Indie Focus: Love amid a tense reality in 'Carancho'

With his debut feature, 1999's "Crane World," a gritty slice-of-life about a day laborer in Buenos Aires, Pablo Trapero first demonstrated his facility for transcending the conventions of genre. With his latest, "Carancho," which played at last year's Cannes Film Festival and opened in Los Angeles on Friday, he's again looking to infuse genre storytelling with a beating human heart.

In this case, the director says, his film, which charts the relationship between a down-on-his-luck lawyer and an emergency room doctor, began life in his mind as an unlikely love story. "I started to think about a love story, but in a kind of war zone, people loving each other on opposite sides and the intimate moments in these characters' lives, facing a reality that's pushing them apart. I wanted to try to get this love story into a tense reality."

"Genre pictures, for me it's everything," Trapero said in Los Angeles. "I cannot make a film without coming back to some other previous thing I watched, some other genre."

A carancho is a bird of prey similar to a vulture, and it is a world of predators and quarry that the movie depicts. Aging lawyer Sosa (Ricardo Darín) works as little more than an ambulance chaser haunting hospitals looking for possible clients — that is, when he is not involved in staging auto accidents to scam the insurance money.

Lujan (Martina Gusman) is an ambulance technician and doctor, desperate to hide her growing drug dependency. As two people scrambling for a way out of a downhill slide, they are magnetically drawn to each other even as their at-times opposing professions set their lives on a collision course.

"To me it was showing both sides of this reality," said Trapero, 39, about why he wanted to bring together these lovers. "You have the doctor who is trying to save the lives of the victims, and on the other side is the lawyer looking to make money off of them. At the same time, you can feel Sosa is not just taking advantage. It's something in-between, he feels like he is trying to help them."

Many recent Argentine films have shown a similar deft hand with transforming conventional crime stories into something seemingly more personal. Last year's Academy Award winner for foreign language film was the mystery-drama "The Secret in Their Eyes," whose director, Juan José Campanella, has made police procedurals for American television.

"Carancho," Trapero's sixth feature and biggest box office hit at home, was also Argentina's submission to this year's Academy Awards, although it failed to land a nomination.

Although he acknowledges the influence of filmmakers like Martin Scorsese, John Huston and Jacques Audiard, Trapero is perhaps most similar to American filmmaker Michael Mann in his obsessive interest in accurately detailing the world in which his stories are set. In his second feature, 2002's "El Bonaerense," a young police officer is lured into a world of corruption and deceit in exacting detail. "Lion's Den" (2008) examined life in prison for a pregnant woman.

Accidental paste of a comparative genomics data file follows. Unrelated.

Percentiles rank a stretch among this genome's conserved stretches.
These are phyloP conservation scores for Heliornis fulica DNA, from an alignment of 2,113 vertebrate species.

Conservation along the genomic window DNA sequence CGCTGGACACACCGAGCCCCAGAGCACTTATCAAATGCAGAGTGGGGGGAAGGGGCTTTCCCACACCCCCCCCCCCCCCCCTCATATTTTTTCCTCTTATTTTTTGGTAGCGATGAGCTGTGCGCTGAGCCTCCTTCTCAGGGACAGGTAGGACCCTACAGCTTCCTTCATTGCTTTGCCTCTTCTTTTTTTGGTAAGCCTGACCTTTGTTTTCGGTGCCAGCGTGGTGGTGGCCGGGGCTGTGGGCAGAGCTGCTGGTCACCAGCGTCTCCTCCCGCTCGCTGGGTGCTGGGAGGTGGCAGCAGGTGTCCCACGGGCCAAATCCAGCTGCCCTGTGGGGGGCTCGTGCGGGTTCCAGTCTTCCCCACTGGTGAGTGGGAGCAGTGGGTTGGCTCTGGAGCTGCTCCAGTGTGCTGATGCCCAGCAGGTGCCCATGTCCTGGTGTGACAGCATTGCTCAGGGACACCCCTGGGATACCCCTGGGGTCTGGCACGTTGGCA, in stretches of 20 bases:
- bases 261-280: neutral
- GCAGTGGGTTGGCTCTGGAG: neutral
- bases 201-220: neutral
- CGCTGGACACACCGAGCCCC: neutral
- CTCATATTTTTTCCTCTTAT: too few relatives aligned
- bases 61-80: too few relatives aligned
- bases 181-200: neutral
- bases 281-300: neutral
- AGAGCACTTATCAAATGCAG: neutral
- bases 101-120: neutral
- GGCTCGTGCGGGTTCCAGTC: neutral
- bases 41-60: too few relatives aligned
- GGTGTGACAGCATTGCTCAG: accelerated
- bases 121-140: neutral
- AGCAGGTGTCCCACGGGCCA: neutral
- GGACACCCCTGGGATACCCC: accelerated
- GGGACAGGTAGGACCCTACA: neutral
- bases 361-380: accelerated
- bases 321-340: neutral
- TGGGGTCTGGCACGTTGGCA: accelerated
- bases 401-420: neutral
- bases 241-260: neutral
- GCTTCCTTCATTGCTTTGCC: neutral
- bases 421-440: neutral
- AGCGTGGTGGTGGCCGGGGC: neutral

By the end of "Carancho" it is easy to feel one could scam an insurance company.

"You know what I like in movies, in life also, but in movies it's nice to see a learning process, we're always learning," said Trapero. "If you get to a new town you have to learn the streets, if you go to a new job you have to learn what it is about, if you're in a new relationship you have to learn how to deal with your partner. I like to talk about learning processes, that is something I realized quite recently."

That desire for learning extended to his cast as well. In preparation for her role in "Carancho," Martina Gusman (who starred in "Lion's Den" and is also married to the filmmaker) spent some six months going one day a week to a local hospital for a full 24-hour shift. Although only officially an observer, over time doctors would ask her to help out with taking patients' blood pressure or other low-risk tasks. She would also ride with ambulance crews to get a feel for their work.

For Scott Cooper, the director of "Crazy Heart," who is developing an American remake of "Carancho" with Aaron Stockard, co-writer of "The Town" and "Gone Baby Gone," it was the movie's "deeply humanistic" character that was most compelling.

"I'm always attracted to people who live on the margins of society — grifters, drifters, eccentrics," Cooper said, "and I felt like this story at its heart really is about two people who are scraping the bottom of the barrel and together they claw their way back."

"The film is also about how can you tell when Sosa is doing something bad," offered Trapero. "Of course what he's doing is crazy and dishonest — he has to know it's not a good idea — but from Sosa's point of view it's a way to help. That's what even Lujan gets from Sosa, these contradictory feelings of 'I like this guy,' but at the same time, why is he over 50 and involved in this craziness? But he's also supportive and protective and nice and tender. That's why I decided to call the film 'Carancho,' he's like this animal."

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